Raymond E. Smith

The biological father I never met.

My life, my stories…

 Collect, Research, and Educate. At an early age, I knew.  I knew, as I sat at  Grandmother Myra’s knee and listened to stories about our family, a black family.

I knew the words she spoke were important. She spoke in weary aged tones about her grandmother’s enslavement in Virginia.

The more I listened, the more I knew. I knew my destiny was to Collect, Research and Educate on the racial discourse in America.

I was born and raised in Merrifield, Virginia. A small Black community minutes away from the Nation’s Capital. I am a Bi-Racial, 7th Generation, Northern Virginian. I never knew my White, biological Father because of the 1950s, Jim Crow laws in the Commonwealth. Those laws deprived me of hearing my father’s voice or seeing him smile. He is lost to me.  Segregation and racism made sure of that.

I believe, because of this loss, at an early age, I realized many historical narratives were abandoned and forgotten; lying idle in the minds of primary and secondary sourced memories.

So, I became their storyteller; using the tools of Education, Interpretation, Public Lectures, Historical Sessions and Oral History; known as Ethnography.

To enhance my historical abilities I graduated with Highest Distinction from the University of Virginia and I hold a Master of Arts Degree in History from George Mason University. I am a woman of mixed race; Black and White and I can speak to both sides of the racial paradigm without anger or apologies.

I feel strongly my work reflects the life legacy of those who came before me. Persons, without fanfare who lifted the next generation to a level of freedom and citizenship.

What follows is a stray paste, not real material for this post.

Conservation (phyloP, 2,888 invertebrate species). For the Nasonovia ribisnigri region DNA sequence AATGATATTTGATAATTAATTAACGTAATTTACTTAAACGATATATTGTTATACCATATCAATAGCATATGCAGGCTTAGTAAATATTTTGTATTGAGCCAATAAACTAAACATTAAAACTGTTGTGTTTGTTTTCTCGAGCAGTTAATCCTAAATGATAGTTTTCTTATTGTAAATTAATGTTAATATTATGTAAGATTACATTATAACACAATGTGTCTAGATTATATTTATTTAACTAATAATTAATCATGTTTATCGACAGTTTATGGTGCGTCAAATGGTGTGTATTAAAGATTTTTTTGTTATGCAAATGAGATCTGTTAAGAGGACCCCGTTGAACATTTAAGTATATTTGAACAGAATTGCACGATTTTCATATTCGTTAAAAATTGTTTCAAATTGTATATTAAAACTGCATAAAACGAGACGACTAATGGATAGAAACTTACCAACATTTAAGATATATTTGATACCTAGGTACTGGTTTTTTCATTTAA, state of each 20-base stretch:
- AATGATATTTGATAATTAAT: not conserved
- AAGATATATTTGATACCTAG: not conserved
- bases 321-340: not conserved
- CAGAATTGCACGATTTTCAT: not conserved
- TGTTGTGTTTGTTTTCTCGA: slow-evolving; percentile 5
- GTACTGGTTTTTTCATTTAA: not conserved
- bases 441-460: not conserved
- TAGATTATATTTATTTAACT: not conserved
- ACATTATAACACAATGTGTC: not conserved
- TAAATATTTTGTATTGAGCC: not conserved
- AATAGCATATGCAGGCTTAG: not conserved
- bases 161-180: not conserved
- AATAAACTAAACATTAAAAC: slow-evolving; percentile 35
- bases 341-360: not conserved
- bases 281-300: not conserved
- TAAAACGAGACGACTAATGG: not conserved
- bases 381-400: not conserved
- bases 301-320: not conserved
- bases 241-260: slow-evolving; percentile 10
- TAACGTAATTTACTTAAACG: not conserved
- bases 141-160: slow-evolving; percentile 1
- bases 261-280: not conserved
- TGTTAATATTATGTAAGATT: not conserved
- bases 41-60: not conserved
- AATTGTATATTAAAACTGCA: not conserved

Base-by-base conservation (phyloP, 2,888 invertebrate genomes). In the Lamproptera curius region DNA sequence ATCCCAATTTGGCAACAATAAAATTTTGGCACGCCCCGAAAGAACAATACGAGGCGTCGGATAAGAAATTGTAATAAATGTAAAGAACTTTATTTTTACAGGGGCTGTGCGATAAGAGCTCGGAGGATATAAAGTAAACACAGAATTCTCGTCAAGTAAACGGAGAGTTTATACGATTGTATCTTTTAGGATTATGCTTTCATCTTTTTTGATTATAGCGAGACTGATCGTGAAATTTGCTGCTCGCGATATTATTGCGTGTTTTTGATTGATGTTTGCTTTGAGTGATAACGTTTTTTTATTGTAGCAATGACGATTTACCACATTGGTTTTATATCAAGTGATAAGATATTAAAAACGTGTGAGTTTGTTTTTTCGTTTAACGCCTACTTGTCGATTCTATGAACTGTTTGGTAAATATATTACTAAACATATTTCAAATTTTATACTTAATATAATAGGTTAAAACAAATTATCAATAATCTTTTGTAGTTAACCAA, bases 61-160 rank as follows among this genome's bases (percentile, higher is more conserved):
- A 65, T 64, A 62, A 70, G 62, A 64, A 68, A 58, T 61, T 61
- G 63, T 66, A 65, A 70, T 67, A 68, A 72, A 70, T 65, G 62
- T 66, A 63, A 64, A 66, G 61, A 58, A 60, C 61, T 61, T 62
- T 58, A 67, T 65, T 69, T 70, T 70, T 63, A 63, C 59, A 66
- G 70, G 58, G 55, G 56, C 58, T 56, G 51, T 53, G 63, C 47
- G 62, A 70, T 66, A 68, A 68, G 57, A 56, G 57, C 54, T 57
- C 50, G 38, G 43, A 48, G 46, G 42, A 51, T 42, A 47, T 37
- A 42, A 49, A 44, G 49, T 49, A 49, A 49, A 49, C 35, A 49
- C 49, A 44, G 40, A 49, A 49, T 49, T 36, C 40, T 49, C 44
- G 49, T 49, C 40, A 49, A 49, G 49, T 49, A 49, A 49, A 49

I have, for many years been commissioned by historical sites, museums and private organizations to engage in conversations about the past.

The purpose of my work is to inform people of the aspects of history with which they are unfamiliar.

I am a voice for forgotten souls who came before me. I have a strong desire to speak to their trials and tribulations; hopes and dreams. I feel a moral obligation to give them agency, and importance.

I speak for my Grandmother, along with countless others.

This is why I do what I do.


Let us not forget where we came from, so we can make greater history as we move forward”

In the center is my Grandmother Myra Collins Lee, the woman who started my journey in History.

Marion Cohen Childhood

My childhood photo in Merrifield, Virginia. 1965

Picture taken in the Pines, Virginia (Near Merrifield).

Cousin, Ernestine is on Grandma Myra’s farm.

My Mom, Eulala and her sister Leola.

(Eulala in the white coat on the right)


  •  University of Virginia, BA in Interdisciplinary Studies: Humanities | Graduated with “Highest Distinction”
  • Member of the UVA Raven Society, Honor Society | Alpha Sigma Lambda Honor Society
  • George Mason University,  Master of Arts | United States History with a concentration of African American Studies
  • Historical Preservation Certification, Northern Virginia | Community Loudoun Campus



Digital Bio | Headshots


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